An eminent scholar of the history of Judaism, Jacob Neusner shows in this work how Judaism changed from a philosophy to a religion between 200 and 400 C.E. 'The Transformation of Judaism' is a work both revolutionary in its method and unprecedented in its results. Comparing earlier and later sets of Judaic writings, Neusner sets forth how philosophy - abstract, elegant, orderly, and intellectual - turned into religion - tangible, down-to-earth, chaotic, and concrete. In the process, he offers an account of the birth of Judaism that has become normative. Moreover, Neusner's methodology can be applied to the study of religions other than Judaism because it examines the underpinnings of how a society sees the world (philosophy), orders itself (politics), and sustains itself (economics).
Endorsements & Reviews-
"Neusner moves beyond the interpretation of individual texts to grasp as wholes two systems of Judaism, that of the Mishnah and that represented by Rabbinic documents of the fifth century. He thus provides an entirely fresh approach and a new answer to the central question 'What is Judaism?' At the same time, by providing a sound model for the evaluation and comparison of diverse religious systems, this book has an important place within the study of the history of religions in general."
Alan J. Avery-Peck, author of 'The Talmud of the Land of Israel: Shebiit'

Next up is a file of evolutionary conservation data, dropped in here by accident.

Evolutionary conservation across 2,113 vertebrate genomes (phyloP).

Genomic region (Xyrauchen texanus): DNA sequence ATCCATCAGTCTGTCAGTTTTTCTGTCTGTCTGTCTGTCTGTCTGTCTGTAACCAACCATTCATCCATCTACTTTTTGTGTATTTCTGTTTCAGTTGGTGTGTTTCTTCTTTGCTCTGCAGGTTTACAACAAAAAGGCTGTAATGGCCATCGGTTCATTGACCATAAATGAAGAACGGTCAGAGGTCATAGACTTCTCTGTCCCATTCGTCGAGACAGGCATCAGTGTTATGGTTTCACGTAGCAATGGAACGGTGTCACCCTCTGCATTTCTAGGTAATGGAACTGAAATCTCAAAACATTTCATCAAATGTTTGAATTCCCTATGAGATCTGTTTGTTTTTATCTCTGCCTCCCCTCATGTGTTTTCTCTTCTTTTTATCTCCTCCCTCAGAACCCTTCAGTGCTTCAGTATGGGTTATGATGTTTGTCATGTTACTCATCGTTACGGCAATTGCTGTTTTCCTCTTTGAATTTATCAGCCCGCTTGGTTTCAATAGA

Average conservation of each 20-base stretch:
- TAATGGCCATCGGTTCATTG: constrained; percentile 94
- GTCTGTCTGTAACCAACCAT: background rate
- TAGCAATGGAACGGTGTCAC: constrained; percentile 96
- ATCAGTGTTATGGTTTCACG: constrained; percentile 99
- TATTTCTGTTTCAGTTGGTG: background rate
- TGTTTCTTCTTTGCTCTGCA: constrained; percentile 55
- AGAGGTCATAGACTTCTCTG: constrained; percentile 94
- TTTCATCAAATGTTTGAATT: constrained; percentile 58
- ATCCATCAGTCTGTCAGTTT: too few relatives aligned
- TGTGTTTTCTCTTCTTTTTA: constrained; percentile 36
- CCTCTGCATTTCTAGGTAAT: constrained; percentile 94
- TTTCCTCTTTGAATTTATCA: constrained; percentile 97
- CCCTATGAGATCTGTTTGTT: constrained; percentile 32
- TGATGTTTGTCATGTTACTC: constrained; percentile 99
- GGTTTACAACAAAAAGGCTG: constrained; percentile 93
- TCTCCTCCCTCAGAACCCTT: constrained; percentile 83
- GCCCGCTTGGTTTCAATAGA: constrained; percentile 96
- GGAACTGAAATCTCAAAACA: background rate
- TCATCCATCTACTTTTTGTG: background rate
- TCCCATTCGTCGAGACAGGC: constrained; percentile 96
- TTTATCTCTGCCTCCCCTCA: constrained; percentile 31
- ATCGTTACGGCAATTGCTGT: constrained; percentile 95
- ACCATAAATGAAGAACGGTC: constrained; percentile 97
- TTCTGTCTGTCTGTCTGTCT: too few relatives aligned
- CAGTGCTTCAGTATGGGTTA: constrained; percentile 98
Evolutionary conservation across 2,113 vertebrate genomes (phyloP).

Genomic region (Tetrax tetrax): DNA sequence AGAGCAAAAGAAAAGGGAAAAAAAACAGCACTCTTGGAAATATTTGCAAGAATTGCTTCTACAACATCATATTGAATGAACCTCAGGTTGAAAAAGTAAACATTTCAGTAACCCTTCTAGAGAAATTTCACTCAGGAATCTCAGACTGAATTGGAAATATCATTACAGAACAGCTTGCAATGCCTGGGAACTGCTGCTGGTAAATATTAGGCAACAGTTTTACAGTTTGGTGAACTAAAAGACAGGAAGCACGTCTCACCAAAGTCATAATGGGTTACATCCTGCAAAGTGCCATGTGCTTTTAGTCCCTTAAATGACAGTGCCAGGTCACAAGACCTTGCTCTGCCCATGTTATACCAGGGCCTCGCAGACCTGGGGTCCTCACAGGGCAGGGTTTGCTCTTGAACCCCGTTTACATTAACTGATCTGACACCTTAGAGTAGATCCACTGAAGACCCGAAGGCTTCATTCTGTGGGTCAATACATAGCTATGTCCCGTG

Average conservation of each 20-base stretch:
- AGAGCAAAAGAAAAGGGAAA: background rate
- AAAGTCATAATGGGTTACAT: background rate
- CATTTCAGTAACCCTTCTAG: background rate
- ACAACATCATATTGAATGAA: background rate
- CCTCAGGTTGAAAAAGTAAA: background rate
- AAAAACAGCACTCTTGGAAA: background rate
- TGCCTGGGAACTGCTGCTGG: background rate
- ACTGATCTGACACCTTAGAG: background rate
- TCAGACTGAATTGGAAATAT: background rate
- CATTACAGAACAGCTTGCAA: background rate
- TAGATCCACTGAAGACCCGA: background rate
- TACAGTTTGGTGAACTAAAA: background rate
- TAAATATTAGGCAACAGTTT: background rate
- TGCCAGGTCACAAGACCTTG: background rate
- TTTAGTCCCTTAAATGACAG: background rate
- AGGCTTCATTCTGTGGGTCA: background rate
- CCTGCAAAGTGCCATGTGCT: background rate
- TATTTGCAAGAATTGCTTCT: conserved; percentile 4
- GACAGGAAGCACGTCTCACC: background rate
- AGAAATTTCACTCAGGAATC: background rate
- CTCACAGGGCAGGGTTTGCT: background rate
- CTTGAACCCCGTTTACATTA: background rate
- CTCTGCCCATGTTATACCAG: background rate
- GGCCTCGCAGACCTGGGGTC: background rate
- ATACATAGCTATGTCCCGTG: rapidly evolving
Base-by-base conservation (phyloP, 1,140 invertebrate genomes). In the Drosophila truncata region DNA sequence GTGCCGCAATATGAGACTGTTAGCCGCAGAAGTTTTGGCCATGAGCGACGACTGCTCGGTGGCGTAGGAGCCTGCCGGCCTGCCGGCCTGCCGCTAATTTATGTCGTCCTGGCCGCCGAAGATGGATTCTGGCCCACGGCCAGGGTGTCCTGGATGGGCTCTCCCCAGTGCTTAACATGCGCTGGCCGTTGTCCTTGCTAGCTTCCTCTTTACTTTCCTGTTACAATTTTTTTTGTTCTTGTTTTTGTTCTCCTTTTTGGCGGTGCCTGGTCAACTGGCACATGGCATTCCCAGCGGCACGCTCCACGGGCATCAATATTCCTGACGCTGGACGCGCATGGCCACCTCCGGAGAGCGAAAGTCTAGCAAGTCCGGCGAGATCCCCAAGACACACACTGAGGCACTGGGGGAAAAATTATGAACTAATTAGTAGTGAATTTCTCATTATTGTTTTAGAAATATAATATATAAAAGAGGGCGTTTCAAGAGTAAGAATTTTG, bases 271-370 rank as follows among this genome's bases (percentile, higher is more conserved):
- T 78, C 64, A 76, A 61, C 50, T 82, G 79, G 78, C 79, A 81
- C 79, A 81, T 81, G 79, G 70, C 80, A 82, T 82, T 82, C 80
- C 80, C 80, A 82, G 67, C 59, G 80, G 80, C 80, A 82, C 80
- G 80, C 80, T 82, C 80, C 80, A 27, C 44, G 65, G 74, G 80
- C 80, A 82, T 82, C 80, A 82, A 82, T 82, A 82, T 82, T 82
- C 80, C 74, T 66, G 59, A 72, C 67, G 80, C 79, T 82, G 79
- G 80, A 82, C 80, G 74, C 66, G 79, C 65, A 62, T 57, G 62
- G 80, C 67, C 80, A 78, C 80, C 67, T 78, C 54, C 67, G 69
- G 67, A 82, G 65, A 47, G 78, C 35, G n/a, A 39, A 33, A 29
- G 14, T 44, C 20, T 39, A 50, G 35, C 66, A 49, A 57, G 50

"This prolific author provides in this book yet another of his clear and scholarly explorations into the nature of Judaism ... Scholarly detail does not preclude clarity of style and more general reflection on the character of religion in relation to other modes of thought."
Peter Byrne, 'Religious Studies'
Jacob Neusner is Research Professor of Religion and Theology at Bard College and Senior Fellow of the Institute of Advanced Theology at Bard. He has published more than 900 books and unnumbered articles, both scholarly and academic and popular and journalistic, and is the most published humanities scholar in the world. He has been awarded nine honorary degrees, including seven US and European honorary doctorates. He received his AB from Harvard College in 1953, his PhD from Columbia University and Union Theological Seminary in 1961, and rabbinical ordination and the degree of Master of Hebrew Letters from the Jewish Theological Seminary of America in 1960.
Neusner is editor of the 'Encyclopedia of Judaism' (Brill, 1999. I-III) and its Supplements; Chair of the Editorial Board of 'The Review of Rabbinic Judaism,' and Editor in Chief of 'The Brill Reference Library of Judaism', both published by E. J. Brill, Leiden, The Netherlands. He is editor of 'Studies in Judaism', University Press of America.
Neusner resides with his wife in Rhinebeck, New York. They have a daughter, three sons and three daughters-in-law, six granddaughters and two grandsons.